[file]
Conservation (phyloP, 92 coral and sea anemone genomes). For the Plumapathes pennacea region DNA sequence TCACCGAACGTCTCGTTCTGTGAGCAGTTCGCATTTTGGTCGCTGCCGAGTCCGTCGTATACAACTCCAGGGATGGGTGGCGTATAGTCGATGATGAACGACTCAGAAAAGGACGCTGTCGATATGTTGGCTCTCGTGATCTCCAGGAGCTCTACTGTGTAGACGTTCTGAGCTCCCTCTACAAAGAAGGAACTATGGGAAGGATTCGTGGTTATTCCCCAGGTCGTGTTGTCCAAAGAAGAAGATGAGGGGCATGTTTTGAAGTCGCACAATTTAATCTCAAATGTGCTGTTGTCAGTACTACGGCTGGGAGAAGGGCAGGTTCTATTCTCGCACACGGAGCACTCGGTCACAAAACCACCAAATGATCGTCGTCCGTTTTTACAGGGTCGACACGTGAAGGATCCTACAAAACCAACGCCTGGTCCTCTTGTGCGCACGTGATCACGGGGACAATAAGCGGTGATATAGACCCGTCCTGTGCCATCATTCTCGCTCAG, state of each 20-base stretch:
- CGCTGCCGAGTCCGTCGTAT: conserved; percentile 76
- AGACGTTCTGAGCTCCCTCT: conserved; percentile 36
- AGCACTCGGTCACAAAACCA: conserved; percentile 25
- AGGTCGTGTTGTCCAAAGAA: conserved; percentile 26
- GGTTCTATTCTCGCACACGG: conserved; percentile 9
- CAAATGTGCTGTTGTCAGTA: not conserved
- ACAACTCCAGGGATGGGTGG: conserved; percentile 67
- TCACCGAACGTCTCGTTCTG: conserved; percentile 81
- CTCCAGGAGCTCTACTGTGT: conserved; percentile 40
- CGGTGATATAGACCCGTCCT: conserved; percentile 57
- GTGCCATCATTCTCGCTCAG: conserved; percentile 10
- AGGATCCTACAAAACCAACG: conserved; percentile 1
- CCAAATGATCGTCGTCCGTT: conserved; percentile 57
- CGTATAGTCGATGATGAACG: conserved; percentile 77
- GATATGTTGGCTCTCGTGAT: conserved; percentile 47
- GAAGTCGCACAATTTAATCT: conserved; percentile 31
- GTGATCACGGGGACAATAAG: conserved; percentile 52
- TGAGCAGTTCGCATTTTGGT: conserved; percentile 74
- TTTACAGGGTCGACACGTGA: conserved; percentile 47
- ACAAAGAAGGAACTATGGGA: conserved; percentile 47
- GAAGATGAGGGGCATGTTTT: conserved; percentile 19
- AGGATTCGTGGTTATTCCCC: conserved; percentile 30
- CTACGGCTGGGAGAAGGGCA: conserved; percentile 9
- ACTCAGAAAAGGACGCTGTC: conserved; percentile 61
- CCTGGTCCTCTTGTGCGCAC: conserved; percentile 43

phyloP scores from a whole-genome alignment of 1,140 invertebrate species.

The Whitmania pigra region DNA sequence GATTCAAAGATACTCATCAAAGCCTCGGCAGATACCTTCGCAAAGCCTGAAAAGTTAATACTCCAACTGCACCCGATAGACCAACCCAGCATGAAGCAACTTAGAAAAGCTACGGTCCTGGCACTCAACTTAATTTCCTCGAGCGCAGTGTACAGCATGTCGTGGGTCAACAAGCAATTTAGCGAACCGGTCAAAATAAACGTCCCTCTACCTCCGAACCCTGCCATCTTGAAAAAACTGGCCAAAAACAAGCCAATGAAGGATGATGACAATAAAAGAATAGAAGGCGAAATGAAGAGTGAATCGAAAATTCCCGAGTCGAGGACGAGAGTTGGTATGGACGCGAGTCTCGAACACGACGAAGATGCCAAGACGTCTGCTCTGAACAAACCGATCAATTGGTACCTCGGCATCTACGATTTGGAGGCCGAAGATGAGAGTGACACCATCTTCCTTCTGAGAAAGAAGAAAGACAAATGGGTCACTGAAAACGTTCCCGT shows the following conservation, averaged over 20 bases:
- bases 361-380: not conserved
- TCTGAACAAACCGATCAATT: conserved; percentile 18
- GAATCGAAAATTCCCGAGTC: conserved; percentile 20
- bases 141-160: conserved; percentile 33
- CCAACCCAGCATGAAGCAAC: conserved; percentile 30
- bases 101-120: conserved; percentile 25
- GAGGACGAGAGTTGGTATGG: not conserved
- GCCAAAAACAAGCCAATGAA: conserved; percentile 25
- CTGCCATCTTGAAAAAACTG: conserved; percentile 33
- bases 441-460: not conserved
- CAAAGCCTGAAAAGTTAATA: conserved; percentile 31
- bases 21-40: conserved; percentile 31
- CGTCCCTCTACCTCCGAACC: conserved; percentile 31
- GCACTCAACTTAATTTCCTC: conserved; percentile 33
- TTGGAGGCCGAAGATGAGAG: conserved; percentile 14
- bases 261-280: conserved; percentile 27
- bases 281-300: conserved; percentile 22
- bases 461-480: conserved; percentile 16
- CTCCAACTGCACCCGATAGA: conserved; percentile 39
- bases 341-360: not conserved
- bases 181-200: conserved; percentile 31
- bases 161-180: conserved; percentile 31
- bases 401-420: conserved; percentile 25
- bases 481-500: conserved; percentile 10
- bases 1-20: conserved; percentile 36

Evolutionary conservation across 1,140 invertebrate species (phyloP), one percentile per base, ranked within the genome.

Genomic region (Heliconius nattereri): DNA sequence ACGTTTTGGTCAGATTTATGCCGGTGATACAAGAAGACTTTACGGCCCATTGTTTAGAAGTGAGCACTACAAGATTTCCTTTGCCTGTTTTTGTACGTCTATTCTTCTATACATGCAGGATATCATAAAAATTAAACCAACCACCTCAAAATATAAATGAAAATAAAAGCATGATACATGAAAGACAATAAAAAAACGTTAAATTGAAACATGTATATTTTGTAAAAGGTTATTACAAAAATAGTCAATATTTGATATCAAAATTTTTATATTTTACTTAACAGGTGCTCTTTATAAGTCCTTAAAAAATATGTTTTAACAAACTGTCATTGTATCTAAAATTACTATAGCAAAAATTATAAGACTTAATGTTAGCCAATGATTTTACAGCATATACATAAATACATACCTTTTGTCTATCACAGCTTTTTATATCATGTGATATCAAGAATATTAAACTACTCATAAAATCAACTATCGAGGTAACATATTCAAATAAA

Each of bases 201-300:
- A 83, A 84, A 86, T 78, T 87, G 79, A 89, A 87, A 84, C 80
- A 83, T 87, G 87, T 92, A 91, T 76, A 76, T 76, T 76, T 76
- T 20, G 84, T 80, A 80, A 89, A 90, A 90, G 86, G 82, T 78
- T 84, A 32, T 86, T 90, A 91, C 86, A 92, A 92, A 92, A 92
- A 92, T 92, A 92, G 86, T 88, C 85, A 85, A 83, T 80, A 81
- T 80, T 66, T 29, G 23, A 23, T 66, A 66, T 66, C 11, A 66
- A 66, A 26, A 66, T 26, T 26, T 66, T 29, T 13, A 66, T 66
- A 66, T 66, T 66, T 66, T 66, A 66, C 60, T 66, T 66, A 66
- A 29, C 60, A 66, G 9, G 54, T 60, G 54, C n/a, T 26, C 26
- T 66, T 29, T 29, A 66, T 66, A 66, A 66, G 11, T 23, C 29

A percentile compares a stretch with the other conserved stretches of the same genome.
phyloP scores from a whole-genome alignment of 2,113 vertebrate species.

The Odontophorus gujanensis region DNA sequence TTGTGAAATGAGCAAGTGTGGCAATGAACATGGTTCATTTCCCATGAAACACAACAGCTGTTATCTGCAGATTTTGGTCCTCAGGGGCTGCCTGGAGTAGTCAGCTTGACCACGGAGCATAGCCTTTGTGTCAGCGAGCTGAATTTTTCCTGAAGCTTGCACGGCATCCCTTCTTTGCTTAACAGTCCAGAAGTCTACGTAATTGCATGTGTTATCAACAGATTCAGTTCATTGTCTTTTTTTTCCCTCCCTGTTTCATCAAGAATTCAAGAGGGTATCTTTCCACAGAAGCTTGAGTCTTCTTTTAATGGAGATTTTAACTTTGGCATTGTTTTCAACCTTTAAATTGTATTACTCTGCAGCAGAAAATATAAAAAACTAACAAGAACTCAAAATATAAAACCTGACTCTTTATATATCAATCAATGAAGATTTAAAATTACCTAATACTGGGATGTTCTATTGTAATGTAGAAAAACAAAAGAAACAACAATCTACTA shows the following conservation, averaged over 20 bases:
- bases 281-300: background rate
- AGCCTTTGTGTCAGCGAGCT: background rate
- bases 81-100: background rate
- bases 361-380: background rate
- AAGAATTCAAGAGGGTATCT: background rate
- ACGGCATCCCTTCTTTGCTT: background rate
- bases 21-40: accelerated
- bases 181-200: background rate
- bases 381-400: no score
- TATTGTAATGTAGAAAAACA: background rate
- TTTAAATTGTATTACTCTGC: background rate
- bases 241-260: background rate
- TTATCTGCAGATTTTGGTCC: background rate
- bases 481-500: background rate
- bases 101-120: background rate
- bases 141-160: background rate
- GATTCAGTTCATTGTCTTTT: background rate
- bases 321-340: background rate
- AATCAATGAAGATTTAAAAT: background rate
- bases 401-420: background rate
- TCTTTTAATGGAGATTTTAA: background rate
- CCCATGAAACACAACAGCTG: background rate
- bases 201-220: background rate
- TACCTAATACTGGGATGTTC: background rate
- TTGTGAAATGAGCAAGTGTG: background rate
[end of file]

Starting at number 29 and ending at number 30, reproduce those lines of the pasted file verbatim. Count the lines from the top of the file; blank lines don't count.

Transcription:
- bases 361-380: not conserved
- TCTGAACAAACCGATCAATT: conserved; percentile 18